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Explainer: What to know about the US’ new Covid-19 shots

NEW YORK – Two new Covid-19 shots have received the green light from the US Food and Drug Administration. The Centres for Disease Control and Prevention (CDC) is expected to follow up with guidance on eligibility as soon as Tuesday, making the new vaccines from Pfizer-BioNTech and Moderna available as Covid-19 cases continue to rise in some parts of the United States.

Although the numbers of Covid-19 hospitalisations and deaths have slowed over the last year, the virus has evolved and mutated into more than two dozen different variants. Most people’s immunity has also waned.

Less than 20 per cent of Americans received the previous booster – a bivalent shot that arrived last autumn and was designed to protect against the original virus as well as Omicron sub-variants BA.4 and BA.5. While some parts of the immune system have long memories, the antibodies that help prevent infections decrease significantly in a matter of months.

The reformulated Covid-19 shots can better help fight off the latest set of sub-variants circulating in the US. Here is what to know:

How are the new Covid-19 shots different from the last ones?

Unlike the bivalent shots from last autumn, the latest mRNA vaccines developed by Pfizer-BioNTech and Moderna are monovalent, meaning they are designed to protect against just one variant: XBB.1.5, a recent descendant of Omicron that emerged earlier in 2023.

While XBB.1.5 is no longer the dominant circulating version, preliminary research has shown that the new jabs should nonetheless offer protection against the variant EG.5, which is currently dominant, as well as other variants that have raised some concern among scientists, such as BA.2.86.

Data from a handful of academic labs suggests that patients infected with XBB.1.5 who had yet to receive the vaccine had developed enough neutralising antibodies to “adequately handle” current versions of the virus, according to Dr David Ho, a virus researcher at Columbia University.

“We believe that would be equivalent to getting the XBB.1.5-based vaccine,” he said.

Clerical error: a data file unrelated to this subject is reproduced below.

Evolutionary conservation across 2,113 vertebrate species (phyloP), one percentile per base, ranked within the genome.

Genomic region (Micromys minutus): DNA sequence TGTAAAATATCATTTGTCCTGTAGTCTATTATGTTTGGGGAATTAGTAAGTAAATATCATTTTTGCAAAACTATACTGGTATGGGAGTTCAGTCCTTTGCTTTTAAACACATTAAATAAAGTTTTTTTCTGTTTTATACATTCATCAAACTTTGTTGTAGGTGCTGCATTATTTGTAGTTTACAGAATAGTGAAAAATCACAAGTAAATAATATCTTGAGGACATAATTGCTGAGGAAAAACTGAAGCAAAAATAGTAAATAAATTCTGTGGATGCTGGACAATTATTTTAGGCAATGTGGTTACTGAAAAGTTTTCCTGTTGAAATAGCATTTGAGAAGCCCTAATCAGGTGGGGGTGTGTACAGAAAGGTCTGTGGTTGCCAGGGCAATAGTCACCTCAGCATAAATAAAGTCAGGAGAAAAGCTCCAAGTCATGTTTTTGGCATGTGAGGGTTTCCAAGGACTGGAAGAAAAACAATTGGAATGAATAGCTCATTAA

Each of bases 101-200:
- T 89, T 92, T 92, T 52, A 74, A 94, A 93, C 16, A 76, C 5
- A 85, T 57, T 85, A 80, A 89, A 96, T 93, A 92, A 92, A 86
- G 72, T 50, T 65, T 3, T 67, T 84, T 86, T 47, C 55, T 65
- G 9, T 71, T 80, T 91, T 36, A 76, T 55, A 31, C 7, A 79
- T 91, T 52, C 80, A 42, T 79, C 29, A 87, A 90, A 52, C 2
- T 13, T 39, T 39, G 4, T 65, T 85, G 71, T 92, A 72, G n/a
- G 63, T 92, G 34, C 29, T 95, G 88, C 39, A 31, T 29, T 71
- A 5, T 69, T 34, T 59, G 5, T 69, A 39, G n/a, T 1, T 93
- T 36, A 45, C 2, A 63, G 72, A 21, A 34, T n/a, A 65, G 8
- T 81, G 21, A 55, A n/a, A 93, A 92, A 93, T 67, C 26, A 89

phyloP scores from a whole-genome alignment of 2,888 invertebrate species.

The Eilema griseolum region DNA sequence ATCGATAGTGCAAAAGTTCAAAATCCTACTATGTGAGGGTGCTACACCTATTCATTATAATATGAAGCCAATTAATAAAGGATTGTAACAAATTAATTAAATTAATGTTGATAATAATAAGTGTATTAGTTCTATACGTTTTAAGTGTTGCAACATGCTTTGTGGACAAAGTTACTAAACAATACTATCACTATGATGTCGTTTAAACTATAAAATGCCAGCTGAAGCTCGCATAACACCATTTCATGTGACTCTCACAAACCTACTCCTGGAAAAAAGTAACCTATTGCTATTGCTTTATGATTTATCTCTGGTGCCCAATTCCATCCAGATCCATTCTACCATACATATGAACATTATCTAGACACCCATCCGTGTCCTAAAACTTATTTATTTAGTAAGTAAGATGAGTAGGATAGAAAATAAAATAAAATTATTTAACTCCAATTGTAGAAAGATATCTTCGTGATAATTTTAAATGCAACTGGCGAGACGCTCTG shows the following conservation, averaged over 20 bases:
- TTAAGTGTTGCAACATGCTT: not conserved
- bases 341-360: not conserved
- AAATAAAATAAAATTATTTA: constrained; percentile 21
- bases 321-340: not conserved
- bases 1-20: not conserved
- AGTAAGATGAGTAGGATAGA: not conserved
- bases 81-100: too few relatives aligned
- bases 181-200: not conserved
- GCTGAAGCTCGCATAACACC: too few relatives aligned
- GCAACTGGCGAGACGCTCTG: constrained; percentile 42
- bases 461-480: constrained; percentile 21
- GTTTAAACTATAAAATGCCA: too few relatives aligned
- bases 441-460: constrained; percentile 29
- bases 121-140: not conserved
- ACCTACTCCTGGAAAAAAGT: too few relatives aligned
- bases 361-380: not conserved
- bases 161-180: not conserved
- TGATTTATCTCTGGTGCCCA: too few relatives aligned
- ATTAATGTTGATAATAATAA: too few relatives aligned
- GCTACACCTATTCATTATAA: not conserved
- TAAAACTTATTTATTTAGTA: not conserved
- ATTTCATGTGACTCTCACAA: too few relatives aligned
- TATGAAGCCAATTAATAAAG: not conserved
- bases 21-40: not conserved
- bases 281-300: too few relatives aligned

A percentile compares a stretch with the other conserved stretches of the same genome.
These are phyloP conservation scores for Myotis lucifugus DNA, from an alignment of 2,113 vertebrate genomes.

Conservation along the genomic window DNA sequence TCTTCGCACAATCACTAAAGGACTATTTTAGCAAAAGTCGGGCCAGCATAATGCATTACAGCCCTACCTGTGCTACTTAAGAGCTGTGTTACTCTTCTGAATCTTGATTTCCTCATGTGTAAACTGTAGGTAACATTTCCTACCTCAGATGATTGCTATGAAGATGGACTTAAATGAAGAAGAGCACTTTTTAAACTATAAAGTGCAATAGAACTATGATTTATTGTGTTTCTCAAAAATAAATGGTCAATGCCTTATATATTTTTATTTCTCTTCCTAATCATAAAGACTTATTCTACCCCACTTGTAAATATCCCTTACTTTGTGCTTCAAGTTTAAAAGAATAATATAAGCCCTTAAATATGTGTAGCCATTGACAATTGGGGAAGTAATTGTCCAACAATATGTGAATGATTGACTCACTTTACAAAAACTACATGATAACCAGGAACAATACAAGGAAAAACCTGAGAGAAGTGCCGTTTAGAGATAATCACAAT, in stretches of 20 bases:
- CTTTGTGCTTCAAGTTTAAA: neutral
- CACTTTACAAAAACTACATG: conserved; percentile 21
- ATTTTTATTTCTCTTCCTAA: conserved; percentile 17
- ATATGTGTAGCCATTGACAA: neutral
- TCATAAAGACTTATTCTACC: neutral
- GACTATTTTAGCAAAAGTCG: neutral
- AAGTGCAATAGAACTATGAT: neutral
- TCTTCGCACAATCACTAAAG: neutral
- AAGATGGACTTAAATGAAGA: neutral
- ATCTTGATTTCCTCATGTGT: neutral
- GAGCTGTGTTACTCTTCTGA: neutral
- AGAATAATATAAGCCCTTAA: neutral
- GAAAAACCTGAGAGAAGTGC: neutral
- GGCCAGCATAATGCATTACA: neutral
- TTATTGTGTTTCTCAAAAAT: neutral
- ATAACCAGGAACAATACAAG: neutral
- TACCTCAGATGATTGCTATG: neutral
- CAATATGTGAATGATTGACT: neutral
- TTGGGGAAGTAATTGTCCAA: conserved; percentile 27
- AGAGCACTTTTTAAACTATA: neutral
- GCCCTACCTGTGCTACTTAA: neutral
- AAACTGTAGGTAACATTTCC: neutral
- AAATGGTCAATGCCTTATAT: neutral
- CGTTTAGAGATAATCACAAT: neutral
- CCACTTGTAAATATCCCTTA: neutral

Pfizer-BioNTech and Moderna have also announced that, according to their initial research, the new Covid-19 vaccines provide good protection against both EG.5 and BA.2.86. Regulators will also consider a third monovalent shot developed by Novavax against XBB.1.5. The Novavax shot is protein-based, meaning it works differently from an mRNA vaccine.

The new shots do not include protection against the original virus, which may actually help broaden protection against new variants.

“Our immune system, when we have seen something, is biased to seeing that again,” Dr Ho said. “So if you include the original components, the immune system will react mostly to the original components and not to the new version of the virus.”

Initial data from preprint studies has suggested that the bivalent formula from 2022 was no more effective against BA.4 and BA.5 than the original vaccine it replaced because of this so-called “immune imprinting” bias.

When will the new Covid-19 vaccines be available?

The CDC’s director, Dr Mandy Cohen, could sign off on the new boosters shortly after the advisory meeting on Tuesday and millions of doses could be available within days.

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How much will the new Covid-19 shot cost?

In the beginning of the pandemic, the US government bought hundreds of millions of vaccine doses and distributed them for free.

But now, the cost of the reformulated shots will be negotiated by private insurance companies and government payers like Medicare. The vaccines will likely remain free for most people with private or public health insurance – as long as they get them through an in-network provider.

Those who are uninsured may be able to get the new Covid-19 shots for free at community health centres. Additionally, vaccine makers are expected to donate doses for the uninsured. A government “bridge” programme may also help provide access to the vaccines, at least till 2024.

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Who should get the new Covid-19 booster?

The CDC is set to determine eligibility on Tuesday. It seems likely that the new shots will be authorised for everyone six months old and up, though the roll-out may target those at high risk of severe disease first, including people aged 65 and older as well as those who are immunocompromised or have serious underlying medical conditions.

Can you get the Covid-19 booster and flu shot at the same time?

Yes. Just as they did in 2022, US federal officials plan to urge people to get their shots at the same time. Research has shown that the Covid-19 and flu vaccines are safe to get together, as are the flu shot and respiratory syncytial virus (RSV) shot for older adults.

There is not yet sufficient data on pairing the RSV vaccine with the Covid-19 shot. But experts are hopeful that combining the vaccines will make it easier for more people to get protected, Dr Ho said. NYTIMES

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